The Huntress: The Adventures, Escapades and Triumphs of Alicia Patterson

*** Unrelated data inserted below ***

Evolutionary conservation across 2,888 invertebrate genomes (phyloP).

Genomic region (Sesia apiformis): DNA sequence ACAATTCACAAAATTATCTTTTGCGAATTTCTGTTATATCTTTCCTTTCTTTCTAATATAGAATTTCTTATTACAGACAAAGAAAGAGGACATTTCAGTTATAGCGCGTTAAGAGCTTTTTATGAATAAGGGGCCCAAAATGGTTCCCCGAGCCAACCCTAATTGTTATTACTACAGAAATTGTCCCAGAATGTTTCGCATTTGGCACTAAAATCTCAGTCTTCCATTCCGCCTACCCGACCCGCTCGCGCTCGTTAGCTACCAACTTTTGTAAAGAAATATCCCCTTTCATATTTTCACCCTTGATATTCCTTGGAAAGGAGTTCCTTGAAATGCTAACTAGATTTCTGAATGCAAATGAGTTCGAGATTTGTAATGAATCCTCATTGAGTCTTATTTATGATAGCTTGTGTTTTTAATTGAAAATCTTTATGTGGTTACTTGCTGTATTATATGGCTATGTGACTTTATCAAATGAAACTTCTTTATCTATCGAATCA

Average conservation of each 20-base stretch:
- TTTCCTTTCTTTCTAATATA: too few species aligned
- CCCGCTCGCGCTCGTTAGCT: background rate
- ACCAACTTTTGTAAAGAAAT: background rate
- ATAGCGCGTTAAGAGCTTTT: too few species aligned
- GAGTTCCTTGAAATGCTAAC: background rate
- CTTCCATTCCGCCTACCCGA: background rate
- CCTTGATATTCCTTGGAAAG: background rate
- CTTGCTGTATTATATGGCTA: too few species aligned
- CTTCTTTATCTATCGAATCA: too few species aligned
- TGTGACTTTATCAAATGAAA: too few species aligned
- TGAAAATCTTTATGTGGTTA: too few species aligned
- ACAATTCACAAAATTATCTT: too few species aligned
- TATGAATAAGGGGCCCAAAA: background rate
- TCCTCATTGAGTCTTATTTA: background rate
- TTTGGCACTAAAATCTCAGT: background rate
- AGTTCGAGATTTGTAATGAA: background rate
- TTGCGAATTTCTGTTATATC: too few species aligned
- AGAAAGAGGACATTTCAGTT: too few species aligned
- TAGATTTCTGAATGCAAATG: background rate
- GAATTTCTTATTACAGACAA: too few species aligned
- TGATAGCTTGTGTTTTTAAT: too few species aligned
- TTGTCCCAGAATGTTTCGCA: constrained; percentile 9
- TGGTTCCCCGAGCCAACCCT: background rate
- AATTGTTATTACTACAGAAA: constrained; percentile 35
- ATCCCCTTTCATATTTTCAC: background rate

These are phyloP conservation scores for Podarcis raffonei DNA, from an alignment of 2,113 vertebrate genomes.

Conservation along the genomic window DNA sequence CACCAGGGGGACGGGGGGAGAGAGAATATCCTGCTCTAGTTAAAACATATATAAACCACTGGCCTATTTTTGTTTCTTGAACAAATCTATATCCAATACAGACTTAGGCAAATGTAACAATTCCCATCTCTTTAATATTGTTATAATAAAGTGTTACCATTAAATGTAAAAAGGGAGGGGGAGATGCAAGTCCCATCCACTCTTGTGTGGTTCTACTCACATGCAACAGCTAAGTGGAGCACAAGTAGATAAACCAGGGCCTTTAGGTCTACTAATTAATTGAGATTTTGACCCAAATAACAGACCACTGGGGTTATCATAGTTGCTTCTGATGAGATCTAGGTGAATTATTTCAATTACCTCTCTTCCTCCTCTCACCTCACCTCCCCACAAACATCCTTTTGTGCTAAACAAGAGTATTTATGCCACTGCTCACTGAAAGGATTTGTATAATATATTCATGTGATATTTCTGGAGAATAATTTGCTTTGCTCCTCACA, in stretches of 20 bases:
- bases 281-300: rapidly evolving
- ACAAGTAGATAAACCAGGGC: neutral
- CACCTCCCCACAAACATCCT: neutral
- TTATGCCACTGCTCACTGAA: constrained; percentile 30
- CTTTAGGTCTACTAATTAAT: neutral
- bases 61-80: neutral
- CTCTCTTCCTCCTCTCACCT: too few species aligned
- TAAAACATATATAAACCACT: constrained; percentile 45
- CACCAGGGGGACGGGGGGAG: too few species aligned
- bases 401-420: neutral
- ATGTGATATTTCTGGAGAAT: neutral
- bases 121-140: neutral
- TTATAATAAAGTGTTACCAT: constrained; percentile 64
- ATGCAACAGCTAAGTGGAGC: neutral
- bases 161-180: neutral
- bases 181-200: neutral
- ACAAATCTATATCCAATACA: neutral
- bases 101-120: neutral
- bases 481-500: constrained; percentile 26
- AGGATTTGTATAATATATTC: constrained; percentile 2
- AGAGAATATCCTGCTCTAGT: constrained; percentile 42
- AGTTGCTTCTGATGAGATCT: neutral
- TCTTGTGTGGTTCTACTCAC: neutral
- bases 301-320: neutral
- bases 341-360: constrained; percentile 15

Alice and Michael J. Arlen, Pantheon, 357 pages, $28.95. Alicia Patterson, the founder, first editor and first publisher of Newsday, had three marriages — the first two forced on her by her parents and none of them made in heaven. The third marriage was to Harry Guggenheim, the fabulously wealthy heir to the Anaconda Copper fortune. Her great romance, according to Alice and Michael J. Arlen, was with Adlai Stevenson, the Illinois governor and Democratic candidate for president. Patterson was from a wealthy Chicago newspaper family. Her grandfather, Joseph Medill, had been the owner of the Chicago Tribune, and her father, Joseph Patterson, had used Tribune money to start the New York Daily News. She herself, with Guggenheim’s money, bought a tiny, awful community newspaper on Long Island in 1940, changed the name to Newsday, and turned it into a journalistic success. The late Alice Arlen is Patterson’s niece; her husband, Michael, won a National Book Award for “Passage to Ararat.” Their biography is admiring but not uncritical, and the narrative is smooth and polished from start to end. Patterson started running Newsday on her own when Guggenheim was serving in World War II. The couple feuded upon his return until she died in 1963, especially about his criticisms of Newsday’s content and management and his insistence on maintaining his 51 percent control. Yet Newsday was her creation, her joy and — as the Arlens make clear in their engaging biography — the love of her life. NEWSDAY